First day of fall brings rain, wind, downed trees
PORTLAND, Ore. - A tree fell over and landed on a house in Southeast Portland Sunday as the region's first fall storm moved through the area.
Henry Linebaugh said the maple tree that fell on his home was planted in 1946 -- the same year the house was built and that he was born. Linebaugh spent Sunday evening inspecting the tree on his house at Southeast Hazel near Johnson Creek Boulevard.
He came out from under his house to check out the damage after heard a loud "boom." He was doing some work under there when the storm passed through.
He said his entire house shook when the tree fell. While he lost Internet and phone services, his power stayed on.
Linebaugh's grateful the damage isn't worse, even though Mother Nature has handed him a financial burden - moving that tree is going to be expensive.
He's handling it quite well, although he has some experience with this kind of thing. Linebaugh's family owned a tree service in Southern Oregon.
"I know the porch is hurt. I don't think the main structure is hurt, but I think it tilted it," he told KATU News.
Linebaugh said he has a 20-ton jack that he'll use to get a brace under the tree and take some weight off the house.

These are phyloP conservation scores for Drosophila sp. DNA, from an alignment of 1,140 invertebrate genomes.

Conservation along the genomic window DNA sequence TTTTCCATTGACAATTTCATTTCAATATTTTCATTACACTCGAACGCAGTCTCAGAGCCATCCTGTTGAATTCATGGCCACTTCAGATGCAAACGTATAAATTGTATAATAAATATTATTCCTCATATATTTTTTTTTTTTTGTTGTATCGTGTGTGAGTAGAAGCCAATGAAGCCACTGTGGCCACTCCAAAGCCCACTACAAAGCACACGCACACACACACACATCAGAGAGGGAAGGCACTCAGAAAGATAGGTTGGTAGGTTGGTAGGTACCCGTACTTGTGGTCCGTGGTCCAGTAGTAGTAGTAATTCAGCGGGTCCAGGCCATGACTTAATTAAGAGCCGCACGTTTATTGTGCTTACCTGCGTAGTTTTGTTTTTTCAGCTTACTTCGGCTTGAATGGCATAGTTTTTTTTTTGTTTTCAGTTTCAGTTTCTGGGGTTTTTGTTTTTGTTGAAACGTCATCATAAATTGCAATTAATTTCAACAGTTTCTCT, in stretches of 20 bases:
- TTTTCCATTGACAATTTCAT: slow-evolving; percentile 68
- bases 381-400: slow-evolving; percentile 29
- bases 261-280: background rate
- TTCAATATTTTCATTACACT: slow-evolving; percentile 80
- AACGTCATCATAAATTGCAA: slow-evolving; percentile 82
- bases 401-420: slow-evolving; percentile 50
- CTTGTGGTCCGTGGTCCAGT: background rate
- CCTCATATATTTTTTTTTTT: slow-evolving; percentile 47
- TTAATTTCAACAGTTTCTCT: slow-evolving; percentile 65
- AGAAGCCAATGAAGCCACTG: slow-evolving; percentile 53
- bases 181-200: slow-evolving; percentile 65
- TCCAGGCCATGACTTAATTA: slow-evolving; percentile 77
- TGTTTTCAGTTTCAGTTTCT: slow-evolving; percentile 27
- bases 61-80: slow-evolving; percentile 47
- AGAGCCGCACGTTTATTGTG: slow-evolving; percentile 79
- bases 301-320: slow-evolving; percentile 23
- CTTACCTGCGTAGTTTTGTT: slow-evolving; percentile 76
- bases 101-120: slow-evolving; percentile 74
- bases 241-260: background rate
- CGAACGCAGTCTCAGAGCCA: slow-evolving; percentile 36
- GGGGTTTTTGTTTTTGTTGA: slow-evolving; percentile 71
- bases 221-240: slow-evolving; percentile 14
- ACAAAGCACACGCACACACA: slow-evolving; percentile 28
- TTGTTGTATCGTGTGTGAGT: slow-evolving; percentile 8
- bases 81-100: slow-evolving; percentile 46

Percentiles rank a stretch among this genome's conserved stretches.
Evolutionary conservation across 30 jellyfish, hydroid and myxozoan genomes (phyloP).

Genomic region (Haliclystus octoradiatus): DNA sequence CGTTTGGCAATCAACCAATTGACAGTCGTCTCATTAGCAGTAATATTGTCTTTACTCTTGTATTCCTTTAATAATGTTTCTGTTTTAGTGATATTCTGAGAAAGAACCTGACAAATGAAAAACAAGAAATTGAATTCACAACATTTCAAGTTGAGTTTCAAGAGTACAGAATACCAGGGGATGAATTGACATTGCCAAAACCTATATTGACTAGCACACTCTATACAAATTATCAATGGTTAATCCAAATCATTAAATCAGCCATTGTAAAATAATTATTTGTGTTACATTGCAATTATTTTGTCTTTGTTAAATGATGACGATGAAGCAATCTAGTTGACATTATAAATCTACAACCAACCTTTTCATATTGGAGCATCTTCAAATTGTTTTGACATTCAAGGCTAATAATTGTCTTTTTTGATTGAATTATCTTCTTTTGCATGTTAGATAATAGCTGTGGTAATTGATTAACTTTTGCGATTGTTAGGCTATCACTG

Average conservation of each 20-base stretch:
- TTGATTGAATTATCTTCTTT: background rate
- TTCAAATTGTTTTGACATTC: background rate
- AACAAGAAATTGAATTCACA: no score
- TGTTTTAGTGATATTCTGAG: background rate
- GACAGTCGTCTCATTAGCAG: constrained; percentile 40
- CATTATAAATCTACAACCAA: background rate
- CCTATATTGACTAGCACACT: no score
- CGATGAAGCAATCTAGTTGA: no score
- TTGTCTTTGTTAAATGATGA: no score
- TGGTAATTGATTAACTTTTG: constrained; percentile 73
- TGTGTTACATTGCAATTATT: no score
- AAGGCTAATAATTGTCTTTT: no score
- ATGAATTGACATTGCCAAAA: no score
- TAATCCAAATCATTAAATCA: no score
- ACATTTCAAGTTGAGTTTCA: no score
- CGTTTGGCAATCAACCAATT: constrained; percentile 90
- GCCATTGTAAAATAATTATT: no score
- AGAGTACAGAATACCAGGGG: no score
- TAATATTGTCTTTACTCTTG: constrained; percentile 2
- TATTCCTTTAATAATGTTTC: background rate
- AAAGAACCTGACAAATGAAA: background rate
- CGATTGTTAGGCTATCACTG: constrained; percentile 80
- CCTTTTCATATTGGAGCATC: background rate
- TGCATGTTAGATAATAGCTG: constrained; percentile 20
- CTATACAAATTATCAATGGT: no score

Another tree fell down Sunday afternoon about a mile from Linebaugh's house in the 5300 block of Southeast Lambert. It landed on a power line. Crews came and cut that tree up.
According to PGE, about 5,000 of its customers don't have power right now, more than half of those are in Washington County. Pacific Power isn't reporting any outages in the Portland area.
Arcing power lines in Vancouver cause power outage
Just before noon, tree branches blown into power lines in Vancouver led to explosions at the Bridgeport Shopping Center that rang through the neighborhood.
Vancouver firefighters rush into the street below, shutting down traffic near the arcing power line.
Windblown tree branches tangled in those power lines above Vancouver's Mill Plain Boulevard east of Interstate 205, eventually cutting power to the local neighborhood, affecting about 600 customers.
Clark PUD crews got the power back on in about an hour. They cut away parts of the tree that had been causing the problem and repaired the power line. But the flashing stoplights still snarled traffic until they were reset.